## Archive of posts in category “math”

• ### Rotational symmetry of plane lattices as a simple example of algebraic number theory

For a plane lattice, there is only a finite number of different rotational symmetries that are compatible with the discrete translational symmetry. For example, the 5-fold rotational symmetry is not one of them. Why is that? It turns out that whether an $m$-fold symmetry is compatible with translational symmetry is the same as whether $\varphi(m)\le2$.

• ### The distribution when indistinguishable balls are put into boxes

Suppose there are $n$ distinguishable boxes and $k$ indistinguishable balls. Now, we randomly put the balls into the boxes. For each of the boxes, what is the probability that it contains $m$ balls? This is a simple combanitorics problem that can be solved by the stars and bars method. It turns out that in the limit $n,k\to\infty$ with $k/n$ fixed, the distribution tends to be a geometric distribution.

• ### Introducing bra–ket notation to math learners

Bra–ket notation is a good-looking notation! I am sad that it is not generally taught in math courses. Let me introduce it to you.

• ### This is what will happen after you get a haircut

Denote the length distribution of one’s hair to be $f(l,t)$, where $l$ is hair length, and $t$ is time. Considering that each hair may be lost naturally from time to time (there is a probability of $\lambda\,\mathrm dt$ for each hair to be lost within time range from $t$ to $t+\mathrm dt$) and then restart growing from zero length, how will the length distribution of hair evolve with time? It turns out that we may model it with a first-order PDE.

• ### The longest all-$1$ substring of a random bit string

Given your probability of breaking the combo at each note, what is the probability distribution of your max combo in the rhythm game chart? I considered the problem seriously!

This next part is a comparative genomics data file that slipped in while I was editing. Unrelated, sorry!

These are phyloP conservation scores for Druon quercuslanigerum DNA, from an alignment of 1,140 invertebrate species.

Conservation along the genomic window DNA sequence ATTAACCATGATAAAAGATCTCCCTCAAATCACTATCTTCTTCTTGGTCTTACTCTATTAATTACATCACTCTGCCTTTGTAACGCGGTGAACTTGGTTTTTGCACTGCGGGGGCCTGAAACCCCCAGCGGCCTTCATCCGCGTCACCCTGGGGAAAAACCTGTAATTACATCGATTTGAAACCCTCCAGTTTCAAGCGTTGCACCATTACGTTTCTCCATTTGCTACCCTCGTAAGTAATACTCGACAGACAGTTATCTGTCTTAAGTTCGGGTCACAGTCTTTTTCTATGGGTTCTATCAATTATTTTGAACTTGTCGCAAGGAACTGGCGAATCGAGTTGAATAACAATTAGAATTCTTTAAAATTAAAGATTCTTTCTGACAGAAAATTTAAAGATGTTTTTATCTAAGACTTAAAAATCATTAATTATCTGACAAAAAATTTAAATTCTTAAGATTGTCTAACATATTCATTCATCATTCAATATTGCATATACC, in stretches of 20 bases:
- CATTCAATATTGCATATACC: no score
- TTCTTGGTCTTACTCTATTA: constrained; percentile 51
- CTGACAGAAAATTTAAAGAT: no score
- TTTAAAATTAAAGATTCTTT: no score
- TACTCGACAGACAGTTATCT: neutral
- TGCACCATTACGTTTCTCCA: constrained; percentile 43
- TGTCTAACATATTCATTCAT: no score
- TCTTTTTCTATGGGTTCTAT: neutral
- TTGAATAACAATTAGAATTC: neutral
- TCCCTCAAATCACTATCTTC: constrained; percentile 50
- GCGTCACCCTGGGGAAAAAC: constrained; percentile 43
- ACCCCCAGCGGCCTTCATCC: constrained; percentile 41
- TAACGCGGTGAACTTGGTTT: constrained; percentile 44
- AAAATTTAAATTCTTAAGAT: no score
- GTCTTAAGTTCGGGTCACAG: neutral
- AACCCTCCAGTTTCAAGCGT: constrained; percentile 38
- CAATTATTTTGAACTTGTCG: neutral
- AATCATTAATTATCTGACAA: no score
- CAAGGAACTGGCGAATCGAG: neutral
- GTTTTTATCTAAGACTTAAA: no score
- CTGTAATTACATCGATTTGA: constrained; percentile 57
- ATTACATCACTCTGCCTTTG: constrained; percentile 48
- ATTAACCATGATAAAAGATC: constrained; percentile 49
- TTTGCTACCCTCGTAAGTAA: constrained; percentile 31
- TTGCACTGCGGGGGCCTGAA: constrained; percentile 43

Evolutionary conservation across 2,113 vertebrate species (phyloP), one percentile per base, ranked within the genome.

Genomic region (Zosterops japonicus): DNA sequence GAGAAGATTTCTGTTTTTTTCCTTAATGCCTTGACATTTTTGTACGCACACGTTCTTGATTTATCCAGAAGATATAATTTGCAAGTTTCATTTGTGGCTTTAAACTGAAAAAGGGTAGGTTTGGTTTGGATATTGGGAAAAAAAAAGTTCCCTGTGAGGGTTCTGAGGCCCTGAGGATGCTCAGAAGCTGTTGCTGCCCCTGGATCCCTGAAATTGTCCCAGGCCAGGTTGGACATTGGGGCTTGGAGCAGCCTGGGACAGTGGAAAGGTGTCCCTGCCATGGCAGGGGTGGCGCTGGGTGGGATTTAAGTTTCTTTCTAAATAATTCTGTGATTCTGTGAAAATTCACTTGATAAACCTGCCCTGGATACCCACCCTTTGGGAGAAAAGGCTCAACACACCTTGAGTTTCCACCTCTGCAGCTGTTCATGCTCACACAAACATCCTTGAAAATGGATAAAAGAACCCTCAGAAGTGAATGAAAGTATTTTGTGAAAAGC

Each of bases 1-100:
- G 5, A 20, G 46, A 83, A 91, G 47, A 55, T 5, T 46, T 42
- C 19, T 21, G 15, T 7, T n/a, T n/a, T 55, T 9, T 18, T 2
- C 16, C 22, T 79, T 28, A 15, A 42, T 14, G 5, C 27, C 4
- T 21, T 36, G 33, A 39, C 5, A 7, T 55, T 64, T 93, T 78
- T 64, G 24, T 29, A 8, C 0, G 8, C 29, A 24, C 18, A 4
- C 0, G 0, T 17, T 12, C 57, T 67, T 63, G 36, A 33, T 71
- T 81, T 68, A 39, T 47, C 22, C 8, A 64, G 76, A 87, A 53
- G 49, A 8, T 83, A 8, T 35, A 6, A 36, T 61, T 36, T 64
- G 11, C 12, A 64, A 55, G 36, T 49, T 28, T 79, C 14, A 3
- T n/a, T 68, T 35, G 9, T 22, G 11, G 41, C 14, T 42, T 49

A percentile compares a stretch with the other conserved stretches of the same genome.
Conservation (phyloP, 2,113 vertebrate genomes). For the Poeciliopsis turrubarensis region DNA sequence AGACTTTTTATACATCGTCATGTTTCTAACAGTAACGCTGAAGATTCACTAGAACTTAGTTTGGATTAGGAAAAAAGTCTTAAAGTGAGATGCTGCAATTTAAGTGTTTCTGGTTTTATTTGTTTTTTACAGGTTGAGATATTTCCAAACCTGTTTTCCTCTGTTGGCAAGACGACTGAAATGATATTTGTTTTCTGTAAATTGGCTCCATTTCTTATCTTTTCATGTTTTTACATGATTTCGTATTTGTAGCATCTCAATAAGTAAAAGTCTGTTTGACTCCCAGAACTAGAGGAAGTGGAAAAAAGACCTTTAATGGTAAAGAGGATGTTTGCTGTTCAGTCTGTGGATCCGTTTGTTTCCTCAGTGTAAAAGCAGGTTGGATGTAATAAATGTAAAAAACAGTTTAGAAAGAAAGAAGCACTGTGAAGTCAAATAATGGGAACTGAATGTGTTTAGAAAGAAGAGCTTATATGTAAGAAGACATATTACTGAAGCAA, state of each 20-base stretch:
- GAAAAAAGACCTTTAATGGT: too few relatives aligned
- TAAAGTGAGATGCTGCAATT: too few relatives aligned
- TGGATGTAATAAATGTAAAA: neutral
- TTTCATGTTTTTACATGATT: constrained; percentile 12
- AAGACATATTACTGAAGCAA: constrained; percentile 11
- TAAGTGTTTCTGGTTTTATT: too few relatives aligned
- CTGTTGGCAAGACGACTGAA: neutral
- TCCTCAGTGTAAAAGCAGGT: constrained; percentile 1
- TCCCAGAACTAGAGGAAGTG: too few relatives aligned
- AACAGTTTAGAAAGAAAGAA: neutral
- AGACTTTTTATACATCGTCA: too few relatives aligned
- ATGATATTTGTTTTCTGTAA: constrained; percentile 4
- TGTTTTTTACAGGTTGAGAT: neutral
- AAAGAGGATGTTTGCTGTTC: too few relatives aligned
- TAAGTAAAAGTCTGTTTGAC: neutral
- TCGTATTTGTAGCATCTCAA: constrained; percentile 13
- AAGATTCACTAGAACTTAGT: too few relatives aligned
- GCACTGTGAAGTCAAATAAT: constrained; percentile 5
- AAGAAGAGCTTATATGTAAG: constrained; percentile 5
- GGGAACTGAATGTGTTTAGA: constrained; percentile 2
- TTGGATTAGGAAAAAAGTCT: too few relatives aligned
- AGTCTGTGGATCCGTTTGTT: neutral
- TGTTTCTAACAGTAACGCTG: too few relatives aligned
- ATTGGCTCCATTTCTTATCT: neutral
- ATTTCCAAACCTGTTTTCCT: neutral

• ### Solving ODE by recursive integration

By recursively integrating according to $x_{n+1}\!\left(t\right)\coloneqq\int_{t_0}^tf\!\left(x_n\!\left(s\right),s\right)\,\mathrm ds+C$ from $x_0\!\left(t_0\right)\coloneqq C$, we can get the solution of the ODE $x'\!\left(t\right)=f\!\left(x\!\left(t\right),t\right)$ with initial conditions $x\!\left(t_0\right)=C$ as the limit of the sequence of functions.

• ### Hölder means inequality

The Hölder mean of $\vec x$ with weights $\vec w$ and a parameter $p$ is defined as $M_{p,\vec w}\!\left(\vec x\right)\coloneqq\left(\vec w\cdot\vec x^p\right)^{\frac 1p}$, and the value at $p=-\infty,0,+\infty$ are defined by the limits. We can prove using Jensen’s inquality that the Hölder mean increases as $p$ increases. This property can be used to prove HM-GM-AM-QM inequalities.

• ### A polynomial whose sum of coefficients is a factorial

The function $\left(1-z\right)^{n+1}\sum_{k=1}^\infty k^nz^k$ is a polynomial of degree $n$ w.r.t. $z$, and the sum of its coefficients is $n!$. This turns out to be properties of Eulerian numbers.

• ### The point on the circle farthest to two lines

Suppose $P$ is a point on the circle $\odot C$. When is the sum of distances from $P$ to two edges of $\angle O$ extremal? It turns out to be related to angle bisectors (the intersections of $\odot C$ and the bisector of $\angle O$ or its adjacent supplementary angle are extremals), while the edge cases (at the intersections of $\odot C$ and edges of $\angle O$) are a little tricky: we need to use the bisectors to divide the plane into four quadrants, pick the two quadrants where the line intersecting $\odot C$ at $P$ lies, translate the region to make it center at $C$, and see whether $P$ is inside the translated region.

• ### Solving linear homogeneous ODE with constant coefficients

By using power series, we can prove that the problem of solving linear homogeneous ODE with constant coefficients can be reduced to the problem of solving a polynomial with those coefficients. This article illustrates this point in detail, but it uses a very awful notation…